You can get an additional chance to win by subscribing to my blog and for a third chance to win, you can link back to my blog. So, you can get a maximum of 3 chances to win.

The entry deadline is by midnight on Friday, 17 December 2010. The winning entries will be picked randomly by the numeric generator on random.org. I will announce the winners on my blog and email them for mailing information by Monday, 20 May 2010 when I’m back from a short getaway. I ship internationally so keep your comments coming!

Also, do check out the rest of the giveaways listed on the sew mama sew blog, I know I’ll be going through them 🙂

Blessed Giveaway Day everyone! I hope you win something!

Adey

The Sew Convert

Stash Busting!

I have a yellow sticky on my MacBook dashboard and it says “Stop unnecessary spending!”. I needed it to be there so that every time I felt the need for more fabric while browsing through etsy or other online fabric stores, it would hopefully play the part of a deterrent. It has been effective on a several occasions but one this month, which is pretty good for a person who finds beautiful fabric irresistible!   This morning I’ve committed myself to more restraint. I’m participating in The Train To Crazy’s The Great Destash Challenge!

There are three main things I have to do for this challenge:

1. Organize the stash. You’ll keep buying fabric if you don’t really know what you already have… how true!

2. Use only fabrics from your stash.

3. Decide the length of time or the amount of pile you’d like to reduce.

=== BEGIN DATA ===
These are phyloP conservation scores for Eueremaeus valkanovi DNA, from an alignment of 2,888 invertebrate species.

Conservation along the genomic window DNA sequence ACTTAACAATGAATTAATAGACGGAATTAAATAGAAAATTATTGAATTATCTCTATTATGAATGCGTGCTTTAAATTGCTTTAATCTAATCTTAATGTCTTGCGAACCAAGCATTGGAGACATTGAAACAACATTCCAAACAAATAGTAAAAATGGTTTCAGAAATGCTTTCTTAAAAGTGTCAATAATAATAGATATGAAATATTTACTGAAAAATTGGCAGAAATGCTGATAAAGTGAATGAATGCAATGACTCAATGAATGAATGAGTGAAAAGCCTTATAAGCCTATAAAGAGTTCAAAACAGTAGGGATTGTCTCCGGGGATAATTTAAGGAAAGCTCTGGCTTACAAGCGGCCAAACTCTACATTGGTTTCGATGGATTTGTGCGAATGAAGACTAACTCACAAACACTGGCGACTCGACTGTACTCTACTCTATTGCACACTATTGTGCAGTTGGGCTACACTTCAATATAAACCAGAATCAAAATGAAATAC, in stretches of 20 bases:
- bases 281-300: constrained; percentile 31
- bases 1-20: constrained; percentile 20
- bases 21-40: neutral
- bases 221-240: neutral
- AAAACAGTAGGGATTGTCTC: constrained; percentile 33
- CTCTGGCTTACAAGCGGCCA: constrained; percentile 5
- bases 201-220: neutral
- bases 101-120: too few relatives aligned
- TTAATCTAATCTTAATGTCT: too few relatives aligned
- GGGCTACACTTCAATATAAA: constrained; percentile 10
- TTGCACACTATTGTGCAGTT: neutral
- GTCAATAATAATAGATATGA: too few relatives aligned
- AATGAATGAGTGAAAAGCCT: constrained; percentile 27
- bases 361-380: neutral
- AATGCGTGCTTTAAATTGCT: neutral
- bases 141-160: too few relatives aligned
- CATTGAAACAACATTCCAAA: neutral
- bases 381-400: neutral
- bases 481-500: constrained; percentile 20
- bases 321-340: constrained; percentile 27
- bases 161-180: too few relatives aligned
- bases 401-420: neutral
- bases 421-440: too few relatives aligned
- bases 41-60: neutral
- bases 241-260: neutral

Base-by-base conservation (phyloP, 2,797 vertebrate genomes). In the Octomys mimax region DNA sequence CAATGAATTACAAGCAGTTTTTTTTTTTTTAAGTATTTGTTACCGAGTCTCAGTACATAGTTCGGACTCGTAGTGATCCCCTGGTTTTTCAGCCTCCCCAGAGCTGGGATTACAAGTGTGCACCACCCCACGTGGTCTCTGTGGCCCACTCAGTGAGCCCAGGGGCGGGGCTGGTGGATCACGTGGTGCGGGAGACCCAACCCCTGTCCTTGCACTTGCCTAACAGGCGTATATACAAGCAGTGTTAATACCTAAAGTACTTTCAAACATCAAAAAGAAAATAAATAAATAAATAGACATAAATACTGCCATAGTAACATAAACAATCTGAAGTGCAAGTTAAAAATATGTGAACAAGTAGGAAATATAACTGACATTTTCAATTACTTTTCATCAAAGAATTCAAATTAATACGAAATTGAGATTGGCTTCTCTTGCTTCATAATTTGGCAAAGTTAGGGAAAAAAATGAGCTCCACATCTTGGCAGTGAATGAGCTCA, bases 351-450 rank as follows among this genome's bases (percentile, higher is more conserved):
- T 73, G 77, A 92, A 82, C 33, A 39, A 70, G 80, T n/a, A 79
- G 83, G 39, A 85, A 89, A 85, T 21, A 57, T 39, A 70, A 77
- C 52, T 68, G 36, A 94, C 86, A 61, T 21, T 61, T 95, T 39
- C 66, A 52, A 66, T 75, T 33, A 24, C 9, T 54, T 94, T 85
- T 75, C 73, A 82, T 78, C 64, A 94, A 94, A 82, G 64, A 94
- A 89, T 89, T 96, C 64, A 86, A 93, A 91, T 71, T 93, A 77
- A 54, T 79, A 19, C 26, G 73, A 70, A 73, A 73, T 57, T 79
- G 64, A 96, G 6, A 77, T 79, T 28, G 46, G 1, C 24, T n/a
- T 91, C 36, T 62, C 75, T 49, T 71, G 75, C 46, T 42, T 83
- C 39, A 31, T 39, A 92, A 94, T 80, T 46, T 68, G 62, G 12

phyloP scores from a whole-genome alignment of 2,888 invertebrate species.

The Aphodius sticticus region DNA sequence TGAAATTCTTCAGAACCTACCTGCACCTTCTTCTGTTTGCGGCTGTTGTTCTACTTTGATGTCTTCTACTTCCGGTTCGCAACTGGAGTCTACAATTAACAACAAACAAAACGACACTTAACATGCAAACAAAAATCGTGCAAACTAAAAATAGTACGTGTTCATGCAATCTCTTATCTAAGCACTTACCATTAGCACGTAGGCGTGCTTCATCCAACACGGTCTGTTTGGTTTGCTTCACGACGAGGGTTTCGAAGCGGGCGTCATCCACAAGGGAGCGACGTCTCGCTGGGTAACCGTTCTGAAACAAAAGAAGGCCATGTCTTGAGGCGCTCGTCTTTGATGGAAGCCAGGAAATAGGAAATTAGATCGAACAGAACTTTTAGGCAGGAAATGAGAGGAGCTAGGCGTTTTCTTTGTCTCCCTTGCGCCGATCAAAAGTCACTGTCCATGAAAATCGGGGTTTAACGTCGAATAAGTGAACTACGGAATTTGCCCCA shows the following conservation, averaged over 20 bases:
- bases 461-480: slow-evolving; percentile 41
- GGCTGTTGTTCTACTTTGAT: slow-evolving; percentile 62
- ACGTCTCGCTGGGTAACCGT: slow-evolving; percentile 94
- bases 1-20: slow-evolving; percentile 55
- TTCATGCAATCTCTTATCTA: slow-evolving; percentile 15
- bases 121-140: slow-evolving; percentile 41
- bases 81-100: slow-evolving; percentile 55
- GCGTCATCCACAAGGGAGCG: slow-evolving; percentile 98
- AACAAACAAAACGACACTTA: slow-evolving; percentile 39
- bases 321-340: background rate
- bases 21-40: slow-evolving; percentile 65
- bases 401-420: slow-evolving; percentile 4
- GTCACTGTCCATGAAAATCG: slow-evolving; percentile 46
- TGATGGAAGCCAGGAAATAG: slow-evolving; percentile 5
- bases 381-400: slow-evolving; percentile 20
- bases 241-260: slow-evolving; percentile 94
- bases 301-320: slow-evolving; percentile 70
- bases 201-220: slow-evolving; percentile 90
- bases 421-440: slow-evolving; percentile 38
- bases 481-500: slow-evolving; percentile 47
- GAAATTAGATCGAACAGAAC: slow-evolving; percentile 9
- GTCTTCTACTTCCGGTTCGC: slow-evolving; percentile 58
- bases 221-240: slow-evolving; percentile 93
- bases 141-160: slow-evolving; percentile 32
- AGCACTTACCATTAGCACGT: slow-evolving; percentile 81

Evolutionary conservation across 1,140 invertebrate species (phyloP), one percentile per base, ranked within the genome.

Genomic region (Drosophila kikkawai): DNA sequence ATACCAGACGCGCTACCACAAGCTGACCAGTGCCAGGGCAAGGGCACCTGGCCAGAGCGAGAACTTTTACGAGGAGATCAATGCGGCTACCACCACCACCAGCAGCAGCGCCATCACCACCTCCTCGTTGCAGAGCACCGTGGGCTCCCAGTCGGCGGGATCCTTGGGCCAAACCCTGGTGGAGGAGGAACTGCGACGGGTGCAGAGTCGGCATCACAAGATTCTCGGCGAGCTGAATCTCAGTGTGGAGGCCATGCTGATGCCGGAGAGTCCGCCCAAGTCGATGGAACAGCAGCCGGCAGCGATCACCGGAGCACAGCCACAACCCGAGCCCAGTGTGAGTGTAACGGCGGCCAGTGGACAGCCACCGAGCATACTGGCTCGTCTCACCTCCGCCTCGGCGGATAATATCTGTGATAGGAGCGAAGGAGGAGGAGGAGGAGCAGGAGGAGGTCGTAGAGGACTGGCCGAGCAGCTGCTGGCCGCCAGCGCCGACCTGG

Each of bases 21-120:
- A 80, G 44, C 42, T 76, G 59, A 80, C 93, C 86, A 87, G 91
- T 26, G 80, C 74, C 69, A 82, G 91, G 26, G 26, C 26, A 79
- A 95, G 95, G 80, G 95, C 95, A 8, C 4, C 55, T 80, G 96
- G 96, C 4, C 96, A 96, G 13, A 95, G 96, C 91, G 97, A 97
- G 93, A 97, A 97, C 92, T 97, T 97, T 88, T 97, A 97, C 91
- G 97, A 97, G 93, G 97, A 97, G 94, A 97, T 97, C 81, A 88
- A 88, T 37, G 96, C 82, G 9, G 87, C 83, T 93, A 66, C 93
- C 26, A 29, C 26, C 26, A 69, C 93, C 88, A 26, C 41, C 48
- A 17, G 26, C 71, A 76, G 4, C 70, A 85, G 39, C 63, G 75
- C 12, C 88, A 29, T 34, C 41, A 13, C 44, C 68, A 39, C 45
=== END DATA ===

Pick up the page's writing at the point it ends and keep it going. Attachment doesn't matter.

When I first started sewing, I bought many quilting cotton in one yard each as I was only making clothes for my prince and princess.

These are  stacked away in three small shelves, like the one above.  When my princess started school last month, I decided to stop buying fabric until these are used up. She wears a uniform now so it does not make sense to accumulate the stash.

Now, let’s move on to my stash. Off course, every one of the projects I sew contribute to stash busting but I think I have been accumulating stash a lot faster than I can sew. And, I am already sewing quite a lot. Anyhow, I spent my entire morning re-acquainting myself with them.

My knit/jersey (top) and pants fabric (below) stashes are looking very decent.

And so is my semi sheer fabric (chiffon, tana lawn, cotton voile) stash.

Now, comes the not so decent stashes of cotton or cotton blend. You are seeing 95% of all my cotton fabrics, these are two to three and a half yards each and pretty suitable for my made-me projects.

Japanese prints

Quilting cottons

More quilting cottons